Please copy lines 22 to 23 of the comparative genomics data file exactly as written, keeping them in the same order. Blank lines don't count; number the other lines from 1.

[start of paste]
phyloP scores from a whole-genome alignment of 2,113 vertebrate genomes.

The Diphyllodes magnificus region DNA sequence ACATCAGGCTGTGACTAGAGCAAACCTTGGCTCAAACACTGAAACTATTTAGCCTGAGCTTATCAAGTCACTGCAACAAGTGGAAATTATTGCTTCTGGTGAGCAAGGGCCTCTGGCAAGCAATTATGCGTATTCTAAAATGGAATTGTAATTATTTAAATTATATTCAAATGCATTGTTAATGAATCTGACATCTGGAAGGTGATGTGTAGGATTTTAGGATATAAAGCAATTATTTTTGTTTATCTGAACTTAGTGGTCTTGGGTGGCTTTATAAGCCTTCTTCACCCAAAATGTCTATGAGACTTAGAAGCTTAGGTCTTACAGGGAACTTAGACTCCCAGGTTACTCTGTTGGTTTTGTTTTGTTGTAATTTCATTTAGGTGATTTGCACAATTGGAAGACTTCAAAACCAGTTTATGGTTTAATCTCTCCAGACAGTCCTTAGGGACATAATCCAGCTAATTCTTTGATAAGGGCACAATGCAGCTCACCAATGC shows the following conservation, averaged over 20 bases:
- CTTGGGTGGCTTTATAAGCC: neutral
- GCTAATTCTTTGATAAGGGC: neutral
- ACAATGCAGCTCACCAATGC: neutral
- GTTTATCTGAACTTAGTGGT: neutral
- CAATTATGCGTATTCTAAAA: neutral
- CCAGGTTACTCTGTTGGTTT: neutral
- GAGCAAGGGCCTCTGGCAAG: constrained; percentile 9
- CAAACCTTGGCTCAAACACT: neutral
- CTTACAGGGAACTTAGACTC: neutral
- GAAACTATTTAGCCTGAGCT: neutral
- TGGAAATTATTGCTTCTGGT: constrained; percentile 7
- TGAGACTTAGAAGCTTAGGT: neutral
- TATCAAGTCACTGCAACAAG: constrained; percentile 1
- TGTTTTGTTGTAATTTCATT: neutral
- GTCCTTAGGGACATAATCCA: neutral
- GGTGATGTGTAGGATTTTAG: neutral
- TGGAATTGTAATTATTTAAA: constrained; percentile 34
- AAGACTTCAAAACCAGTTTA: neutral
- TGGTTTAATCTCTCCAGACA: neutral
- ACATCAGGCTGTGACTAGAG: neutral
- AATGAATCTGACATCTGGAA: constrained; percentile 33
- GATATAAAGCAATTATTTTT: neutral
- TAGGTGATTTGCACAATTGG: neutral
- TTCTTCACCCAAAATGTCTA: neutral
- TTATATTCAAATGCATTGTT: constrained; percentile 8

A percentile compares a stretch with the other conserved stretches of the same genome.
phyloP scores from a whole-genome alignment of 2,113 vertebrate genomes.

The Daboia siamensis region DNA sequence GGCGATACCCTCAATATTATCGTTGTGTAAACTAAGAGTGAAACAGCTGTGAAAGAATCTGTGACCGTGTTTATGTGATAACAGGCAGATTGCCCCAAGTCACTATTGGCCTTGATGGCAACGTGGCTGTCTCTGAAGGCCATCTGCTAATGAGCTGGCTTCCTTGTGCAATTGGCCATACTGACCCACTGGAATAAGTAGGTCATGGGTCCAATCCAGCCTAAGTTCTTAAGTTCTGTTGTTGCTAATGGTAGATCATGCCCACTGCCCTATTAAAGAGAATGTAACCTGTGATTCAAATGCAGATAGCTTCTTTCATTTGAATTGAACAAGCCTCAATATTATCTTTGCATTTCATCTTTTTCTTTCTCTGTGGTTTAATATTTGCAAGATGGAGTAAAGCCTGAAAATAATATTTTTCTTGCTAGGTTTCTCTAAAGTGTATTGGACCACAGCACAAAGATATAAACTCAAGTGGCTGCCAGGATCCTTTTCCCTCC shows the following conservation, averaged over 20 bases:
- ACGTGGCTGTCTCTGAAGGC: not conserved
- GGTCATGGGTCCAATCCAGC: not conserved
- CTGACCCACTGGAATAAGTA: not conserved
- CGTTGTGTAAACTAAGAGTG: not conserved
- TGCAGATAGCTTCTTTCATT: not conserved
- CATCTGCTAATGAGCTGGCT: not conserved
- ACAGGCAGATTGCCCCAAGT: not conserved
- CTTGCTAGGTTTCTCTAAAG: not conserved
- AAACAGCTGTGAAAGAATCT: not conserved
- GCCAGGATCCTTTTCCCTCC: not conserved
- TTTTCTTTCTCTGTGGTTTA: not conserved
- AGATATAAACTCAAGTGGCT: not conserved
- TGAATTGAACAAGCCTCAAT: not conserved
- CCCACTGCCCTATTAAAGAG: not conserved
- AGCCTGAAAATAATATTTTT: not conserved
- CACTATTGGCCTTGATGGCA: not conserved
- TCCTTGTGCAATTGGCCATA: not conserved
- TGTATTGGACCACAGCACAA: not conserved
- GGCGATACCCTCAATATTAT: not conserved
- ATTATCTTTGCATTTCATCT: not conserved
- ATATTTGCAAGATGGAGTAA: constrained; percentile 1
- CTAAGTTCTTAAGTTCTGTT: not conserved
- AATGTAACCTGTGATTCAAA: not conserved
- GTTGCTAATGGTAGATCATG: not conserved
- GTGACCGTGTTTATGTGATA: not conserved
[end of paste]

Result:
- ACATCAGGCTGTGACTAGAG: neutral
- AATGAATCTGACATCTGGAA: constrained; percentile 33